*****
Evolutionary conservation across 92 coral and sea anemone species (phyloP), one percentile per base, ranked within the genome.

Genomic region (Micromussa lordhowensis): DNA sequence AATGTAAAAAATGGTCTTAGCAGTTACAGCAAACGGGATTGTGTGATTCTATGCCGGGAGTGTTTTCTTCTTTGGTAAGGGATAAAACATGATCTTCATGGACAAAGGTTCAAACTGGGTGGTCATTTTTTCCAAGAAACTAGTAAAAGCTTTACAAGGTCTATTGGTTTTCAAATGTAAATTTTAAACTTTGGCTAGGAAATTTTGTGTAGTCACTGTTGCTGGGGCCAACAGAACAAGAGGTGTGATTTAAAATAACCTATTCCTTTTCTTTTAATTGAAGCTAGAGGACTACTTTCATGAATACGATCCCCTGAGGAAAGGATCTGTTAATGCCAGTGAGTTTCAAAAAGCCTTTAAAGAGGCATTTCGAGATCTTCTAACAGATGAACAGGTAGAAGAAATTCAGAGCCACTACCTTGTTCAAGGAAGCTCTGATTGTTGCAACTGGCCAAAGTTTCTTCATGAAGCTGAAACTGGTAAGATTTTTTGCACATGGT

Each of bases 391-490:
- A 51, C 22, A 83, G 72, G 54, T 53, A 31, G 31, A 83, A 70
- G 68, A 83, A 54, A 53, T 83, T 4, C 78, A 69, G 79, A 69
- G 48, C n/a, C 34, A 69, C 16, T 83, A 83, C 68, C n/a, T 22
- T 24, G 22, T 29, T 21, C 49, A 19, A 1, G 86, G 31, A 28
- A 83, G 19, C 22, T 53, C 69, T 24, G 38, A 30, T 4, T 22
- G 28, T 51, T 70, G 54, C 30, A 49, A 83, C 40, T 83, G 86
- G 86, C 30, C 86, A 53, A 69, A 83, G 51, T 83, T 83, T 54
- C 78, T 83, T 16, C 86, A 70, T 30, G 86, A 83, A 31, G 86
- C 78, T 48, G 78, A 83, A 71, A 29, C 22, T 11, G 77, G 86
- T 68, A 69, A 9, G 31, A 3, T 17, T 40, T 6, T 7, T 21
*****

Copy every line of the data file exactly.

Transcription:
Evolutionary conservation across 92 coral and sea anemone species (phyloP), one percentile per base, ranked within the genome.

Genomic region (Micromussa lordhowensis): DNA sequence AATGTAAAAAATGGTCTTAGCAGTTACAGCAAACGGGATTGTGTGATTCTATGCCGGGAGTGTTTTCTTCTTTGGTAAGGGATAAAACATGATCTTCATGGACAAAGGTTCAAACTGGGTGGTCATTTTTTCCAAGAAACTAGTAAAAGCTTTACAAGGTCTATTGGTTTTCAAATGTAAATTTTAAACTTTGGCTAGGAAATTTTGTGTAGTCACTGTTGCTGGGGCCAACAGAACAAGAGGTGTGATTTAAAATAACCTATTCCTTTTCTTTTAATTGAAGCTAGAGGACTACTTTCATGAATACGATCCCCTGAGGAAAGGATCTGTTAATGCCAGTGAGTTTCAAAAAGCCTTTAAAGAGGCATTTCGAGATCTTCTAACAGATGAACAGGTAGAAGAAATTCAGAGCCACTACCTTGTTCAAGGAAGCTCTGATTGTTGCAACTGGCCAAAGTTTCTTCATGAAGCTGAAACTGGTAAGATTTTTTGCACATGGT

Each of bases 391-490:
- A 51, C 22, A 83, G 72, G 54, T 53, A 31, G 31, A 83, A 70
- G 68, A 83, A 54, A 53, T 83, T 4, C 78, A 69, G 79, A 69
- G 48, C n/a, C 34, A 69, C 16, T 83, A 83, C 68, C n/a, T 22
- T 24, G 22, T 29, T 21, C 49, A 19, A 1, G 86, G 31, A 28
- A 83, G 19, C 22, T 53, C 69, T 24, G 38, A 30, T 4, T 22
- G 28, T 51, T 70, G 54, C 30, A 49, A 83, C 40, T 83, G 86
- G 86, C 30, C 86, A 53, A 69, A 83, G 51, T 83, T 83, T 54
- C 78, T 83, T 16, C 86, A 70, T 30, G 86, A 83, A 31, G 86
- C 78, T 48, G 78, A 83, A 71, A 29, C 22, T 11, G 77, G 86
- T 68, A 69, A 9, G 31, A 3, T 17, T 40, T 6, T 7, T 21